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Universities: Racism

Volume 798: debated on Wednesday 10 July 2019


Asked by

To ask Her Majesty’s Government what measures they intend to take to ensure that universities properly investigate allegations of racism by students, lecturers and staff; and what role the Office for Students will have in any such investigations.

My Lords, the Government take all forms of racism extremely seriously and expect providers to act swiftly to investigate and address reports of racist incidents. The Government are working closely with Universities UK and the Office for Students to support work to address racism and other forms of harassment in higher education, including the implementation of UUK’s task force recommendations. The Government tasked the OFS to support this, and over £2 million has been invested in projects tackling hatred and harassment.

My Lords, universities have a responsibility to ensure that they provide a safe, inclusive learning requirement but fail in some cases to treat racism seriously. Twenty-five per cent of universities surveyed admitted that they lacked central records of racist complaints, some did not specifically record racist incidents, and just five said that staff who investigated complaints received specific anti-racism training. Does the Minister share my concern that without concerted action, the widened access a diverse intake brings is threatened, and that there are few mechanisms and fewer trained staff able to deal with racism at our universities?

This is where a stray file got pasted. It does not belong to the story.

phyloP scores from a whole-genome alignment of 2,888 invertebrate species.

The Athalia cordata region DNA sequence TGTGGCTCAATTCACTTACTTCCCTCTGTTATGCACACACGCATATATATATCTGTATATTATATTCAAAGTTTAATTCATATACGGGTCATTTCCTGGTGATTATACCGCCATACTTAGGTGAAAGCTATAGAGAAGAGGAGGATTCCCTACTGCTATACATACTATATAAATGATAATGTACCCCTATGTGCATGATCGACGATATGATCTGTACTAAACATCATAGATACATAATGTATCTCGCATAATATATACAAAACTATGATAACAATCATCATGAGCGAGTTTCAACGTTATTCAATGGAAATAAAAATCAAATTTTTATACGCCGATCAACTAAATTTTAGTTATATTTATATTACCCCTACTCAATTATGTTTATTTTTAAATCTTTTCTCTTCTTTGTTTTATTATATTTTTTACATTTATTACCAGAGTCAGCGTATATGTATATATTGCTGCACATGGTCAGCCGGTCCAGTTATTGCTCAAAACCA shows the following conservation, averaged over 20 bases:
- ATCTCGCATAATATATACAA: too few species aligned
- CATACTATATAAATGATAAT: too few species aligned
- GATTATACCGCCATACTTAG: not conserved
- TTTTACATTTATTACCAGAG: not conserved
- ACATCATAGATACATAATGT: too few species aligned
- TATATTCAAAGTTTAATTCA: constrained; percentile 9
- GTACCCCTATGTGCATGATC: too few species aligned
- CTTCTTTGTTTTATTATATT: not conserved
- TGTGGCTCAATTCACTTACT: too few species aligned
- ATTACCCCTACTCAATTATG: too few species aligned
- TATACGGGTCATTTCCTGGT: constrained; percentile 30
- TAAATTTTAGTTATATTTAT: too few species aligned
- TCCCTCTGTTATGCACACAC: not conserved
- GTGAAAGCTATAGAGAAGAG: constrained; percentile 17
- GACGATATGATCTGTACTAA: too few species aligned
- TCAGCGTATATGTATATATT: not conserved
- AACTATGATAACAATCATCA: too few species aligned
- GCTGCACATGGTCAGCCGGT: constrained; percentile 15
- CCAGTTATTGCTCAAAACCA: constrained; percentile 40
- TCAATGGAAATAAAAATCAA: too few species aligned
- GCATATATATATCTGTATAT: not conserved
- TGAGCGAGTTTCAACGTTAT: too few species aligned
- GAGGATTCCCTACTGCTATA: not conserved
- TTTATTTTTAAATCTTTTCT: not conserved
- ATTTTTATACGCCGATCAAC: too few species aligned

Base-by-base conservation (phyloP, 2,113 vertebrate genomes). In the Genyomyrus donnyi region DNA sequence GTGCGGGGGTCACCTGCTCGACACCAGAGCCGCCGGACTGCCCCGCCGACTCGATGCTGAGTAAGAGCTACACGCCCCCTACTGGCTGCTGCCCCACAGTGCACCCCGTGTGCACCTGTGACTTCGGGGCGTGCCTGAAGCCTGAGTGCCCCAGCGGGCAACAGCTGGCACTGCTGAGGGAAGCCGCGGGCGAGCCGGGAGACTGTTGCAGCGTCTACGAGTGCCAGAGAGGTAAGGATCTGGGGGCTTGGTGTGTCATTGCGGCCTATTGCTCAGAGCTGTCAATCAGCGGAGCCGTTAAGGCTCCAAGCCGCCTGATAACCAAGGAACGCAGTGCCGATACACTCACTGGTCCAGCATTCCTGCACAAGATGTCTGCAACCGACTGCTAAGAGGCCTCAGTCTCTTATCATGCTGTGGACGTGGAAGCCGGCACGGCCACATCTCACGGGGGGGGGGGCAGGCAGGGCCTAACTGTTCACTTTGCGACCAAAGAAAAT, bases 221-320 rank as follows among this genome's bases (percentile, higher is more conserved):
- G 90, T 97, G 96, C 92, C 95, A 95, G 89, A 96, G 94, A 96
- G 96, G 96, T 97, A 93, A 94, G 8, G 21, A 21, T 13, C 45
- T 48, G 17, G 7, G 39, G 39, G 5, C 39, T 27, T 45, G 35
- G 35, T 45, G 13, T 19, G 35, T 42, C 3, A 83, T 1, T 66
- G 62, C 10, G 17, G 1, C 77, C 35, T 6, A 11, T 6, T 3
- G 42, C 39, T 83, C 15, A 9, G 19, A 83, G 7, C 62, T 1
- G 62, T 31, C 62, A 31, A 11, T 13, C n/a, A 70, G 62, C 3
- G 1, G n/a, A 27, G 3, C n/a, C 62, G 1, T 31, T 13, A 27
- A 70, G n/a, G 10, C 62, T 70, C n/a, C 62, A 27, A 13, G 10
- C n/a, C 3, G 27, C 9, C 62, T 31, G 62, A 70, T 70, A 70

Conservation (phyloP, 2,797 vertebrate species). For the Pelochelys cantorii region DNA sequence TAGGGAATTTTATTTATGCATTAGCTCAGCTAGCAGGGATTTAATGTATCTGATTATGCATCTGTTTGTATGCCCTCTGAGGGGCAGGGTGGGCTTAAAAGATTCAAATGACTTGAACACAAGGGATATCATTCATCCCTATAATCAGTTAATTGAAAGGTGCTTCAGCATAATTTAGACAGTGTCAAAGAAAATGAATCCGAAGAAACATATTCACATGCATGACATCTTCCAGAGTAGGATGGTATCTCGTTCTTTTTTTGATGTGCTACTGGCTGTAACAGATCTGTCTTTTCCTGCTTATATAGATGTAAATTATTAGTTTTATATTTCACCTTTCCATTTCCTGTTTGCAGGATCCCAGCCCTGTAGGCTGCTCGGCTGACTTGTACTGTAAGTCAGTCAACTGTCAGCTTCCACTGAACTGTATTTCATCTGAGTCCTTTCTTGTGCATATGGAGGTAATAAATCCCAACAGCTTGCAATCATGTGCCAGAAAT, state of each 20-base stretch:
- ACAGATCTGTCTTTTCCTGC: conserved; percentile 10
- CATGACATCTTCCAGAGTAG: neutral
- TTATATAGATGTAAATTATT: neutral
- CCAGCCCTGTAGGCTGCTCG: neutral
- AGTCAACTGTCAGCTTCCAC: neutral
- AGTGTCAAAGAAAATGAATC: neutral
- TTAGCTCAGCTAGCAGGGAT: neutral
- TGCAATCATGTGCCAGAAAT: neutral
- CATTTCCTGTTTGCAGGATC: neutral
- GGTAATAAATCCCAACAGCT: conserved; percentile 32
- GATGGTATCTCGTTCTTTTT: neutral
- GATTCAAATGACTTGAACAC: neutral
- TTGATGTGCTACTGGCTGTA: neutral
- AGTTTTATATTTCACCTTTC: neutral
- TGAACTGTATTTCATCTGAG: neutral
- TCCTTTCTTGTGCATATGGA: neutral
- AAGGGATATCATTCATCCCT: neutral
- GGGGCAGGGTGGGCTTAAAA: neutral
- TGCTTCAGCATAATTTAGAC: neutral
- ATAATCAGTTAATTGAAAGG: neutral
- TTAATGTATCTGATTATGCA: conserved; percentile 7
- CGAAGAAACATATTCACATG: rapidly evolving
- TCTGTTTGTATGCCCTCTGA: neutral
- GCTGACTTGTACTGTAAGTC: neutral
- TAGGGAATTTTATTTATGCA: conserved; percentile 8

My Lords, we are concerned, and there is no place in our society, including within higher education, for hatred or any form of harassment, discrimination or racism. Higher education providers have clear responsibilities under the Equality Act 2010, and should discharge their responsibilities fully and have robust policies and procedures in place to comply with the law to investigate and swiftly address incidents reported to them—by the way, this includes having enough resources, especially staff. The Office for Students was set up to champion students, and it is right that it works closely with universities to fund them to tackle this important issue.

Yesterday, the United States special envoy on global anti-Semitism came to this House. He told us that global anti-Semitism has risen, in part due to anti-Semitism taking place on campus. The Jewish Leadership Council, of which I am vice-president, met the Minister, Chris Skidmore, a short while ago, and he wrote to every vice-chancellor asking them to adopt the International Holocaust Remembrance Alliance definition of anti-Semitism. Despite that, Jewish students are still having to pay for security on campus. Has the Minister received a reply from the vice-chancellors, and what steps are being taken to ensure that all universities adopt this definition?

I am aware of the meeting and the letter which Minister Skidmore wrote—on 16 May, I believe. I can tell my noble friend that there have been some replies, so I believe that the message is getting through. However, I am the first to say that there is more work to be done. King’s College London has adopted the IHRA definition, but I believe that that happened before the letter was written. Just to complicate matters, we have to respect institutional autonomy as regards how higher education providers operate, although obviously government has a role.